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  12. Bgrngod

    Bgrngod Autocon

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    Next, they will be suing the folks that watched it for having a "mental recording" of their movie set.
     
  13. ComicGuy89

    ComicGuy89 Well-Known Member

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    That's a good one! :D  But seriously Viacom is taking this too far. Simple acts such as these do not threaten their financial stability in any way. They need to stop getting paranoid.
     
  14. Jarodimus

    Jarodimus the guy with that scan Veteran TFW2005 Supporter

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  15. The Madness

    The Madness News Credits: -13

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    I didn't get to see the footage in question so I can only speculate; but choreography and stunt direction is entitled to as much IP protection as filming.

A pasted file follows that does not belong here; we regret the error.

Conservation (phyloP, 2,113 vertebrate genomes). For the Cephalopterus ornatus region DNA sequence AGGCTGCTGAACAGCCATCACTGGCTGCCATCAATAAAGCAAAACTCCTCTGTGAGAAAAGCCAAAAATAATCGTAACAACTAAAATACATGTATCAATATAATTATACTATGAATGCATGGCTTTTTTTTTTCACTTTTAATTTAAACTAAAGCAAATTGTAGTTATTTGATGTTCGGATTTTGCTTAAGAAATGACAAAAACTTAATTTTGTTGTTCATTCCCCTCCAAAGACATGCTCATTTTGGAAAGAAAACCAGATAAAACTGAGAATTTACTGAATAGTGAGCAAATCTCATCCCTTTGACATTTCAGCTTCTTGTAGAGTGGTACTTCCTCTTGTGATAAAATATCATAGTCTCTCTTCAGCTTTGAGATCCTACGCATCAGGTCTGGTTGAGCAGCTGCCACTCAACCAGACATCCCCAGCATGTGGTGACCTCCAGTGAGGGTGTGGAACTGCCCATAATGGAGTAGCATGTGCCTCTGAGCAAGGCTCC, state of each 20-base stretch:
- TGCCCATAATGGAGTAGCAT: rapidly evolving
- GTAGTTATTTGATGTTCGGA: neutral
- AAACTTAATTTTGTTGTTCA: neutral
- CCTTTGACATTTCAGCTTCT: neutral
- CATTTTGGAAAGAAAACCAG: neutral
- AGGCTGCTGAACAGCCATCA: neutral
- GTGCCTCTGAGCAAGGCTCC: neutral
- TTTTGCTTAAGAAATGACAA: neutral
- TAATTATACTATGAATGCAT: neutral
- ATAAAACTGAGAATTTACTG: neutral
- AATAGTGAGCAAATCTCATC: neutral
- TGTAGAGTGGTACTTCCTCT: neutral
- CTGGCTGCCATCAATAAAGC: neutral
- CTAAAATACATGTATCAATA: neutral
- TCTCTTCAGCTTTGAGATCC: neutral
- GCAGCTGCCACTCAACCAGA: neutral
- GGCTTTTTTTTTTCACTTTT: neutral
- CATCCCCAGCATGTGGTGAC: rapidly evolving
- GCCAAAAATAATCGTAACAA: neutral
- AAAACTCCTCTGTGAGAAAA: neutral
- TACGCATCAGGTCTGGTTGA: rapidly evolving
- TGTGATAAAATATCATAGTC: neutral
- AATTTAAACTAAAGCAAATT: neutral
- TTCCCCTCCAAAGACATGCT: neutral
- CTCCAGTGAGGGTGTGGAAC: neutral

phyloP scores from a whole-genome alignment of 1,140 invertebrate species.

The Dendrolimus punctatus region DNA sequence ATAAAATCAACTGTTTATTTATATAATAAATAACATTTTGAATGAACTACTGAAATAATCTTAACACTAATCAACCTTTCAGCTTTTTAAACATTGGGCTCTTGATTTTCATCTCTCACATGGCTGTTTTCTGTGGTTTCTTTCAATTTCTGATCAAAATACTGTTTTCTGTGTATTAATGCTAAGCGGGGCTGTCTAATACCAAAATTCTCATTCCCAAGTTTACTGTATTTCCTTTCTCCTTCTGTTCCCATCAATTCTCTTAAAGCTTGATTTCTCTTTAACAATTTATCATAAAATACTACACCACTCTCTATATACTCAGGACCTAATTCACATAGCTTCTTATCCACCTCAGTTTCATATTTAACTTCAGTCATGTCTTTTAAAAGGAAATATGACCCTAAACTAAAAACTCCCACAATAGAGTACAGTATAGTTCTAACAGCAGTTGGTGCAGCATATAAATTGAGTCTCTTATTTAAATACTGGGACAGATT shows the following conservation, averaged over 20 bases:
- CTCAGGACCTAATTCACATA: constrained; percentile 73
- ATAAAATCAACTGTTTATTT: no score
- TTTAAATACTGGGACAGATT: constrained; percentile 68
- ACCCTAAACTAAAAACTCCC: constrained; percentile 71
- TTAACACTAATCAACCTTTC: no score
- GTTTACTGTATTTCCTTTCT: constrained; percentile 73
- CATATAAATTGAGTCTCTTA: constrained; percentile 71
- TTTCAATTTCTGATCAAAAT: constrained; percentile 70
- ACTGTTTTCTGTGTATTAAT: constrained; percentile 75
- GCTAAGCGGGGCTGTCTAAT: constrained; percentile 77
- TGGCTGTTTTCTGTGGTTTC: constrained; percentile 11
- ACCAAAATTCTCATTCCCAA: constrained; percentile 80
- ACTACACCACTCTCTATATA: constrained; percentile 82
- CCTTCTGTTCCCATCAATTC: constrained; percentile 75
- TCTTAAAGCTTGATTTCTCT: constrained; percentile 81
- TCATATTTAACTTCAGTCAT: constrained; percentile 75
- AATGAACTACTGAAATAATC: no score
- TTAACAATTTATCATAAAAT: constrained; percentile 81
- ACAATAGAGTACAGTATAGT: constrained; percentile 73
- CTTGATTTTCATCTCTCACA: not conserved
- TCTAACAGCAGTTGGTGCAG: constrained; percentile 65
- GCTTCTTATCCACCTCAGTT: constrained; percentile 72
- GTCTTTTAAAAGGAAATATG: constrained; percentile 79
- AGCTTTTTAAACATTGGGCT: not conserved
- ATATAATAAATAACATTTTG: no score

While I'm sure the video will only benefit the movie by stirring publicity, it probably is dangerous to consider someone could potentially film another's work and have ownership of it to the point at which they could sell it for use in another project.

    Legally there is no difference between filming with a phone or a HD camera, and the line needs to be drawn somewhere.
     
  16. Sioce

    Sioce Radicon in training

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    ^No. Just no.
    Viacom needs to catch a full faced bitch slap from the supreme court to make them sit down and shut the f#ck up.
    It is one thing to file suit against someone for posting full shows. It is entirley another to sue for clips.
    This case is just ignorant in the most extreme. If these guys filmed it and posted it, then Viacom needs to eat shit about it. It is the property of the person filming it. Unless they broke onto a closed set. Which with this being a public alley that is not the case.
     
  17. Valkysas

    Valkysas Attack Buffalo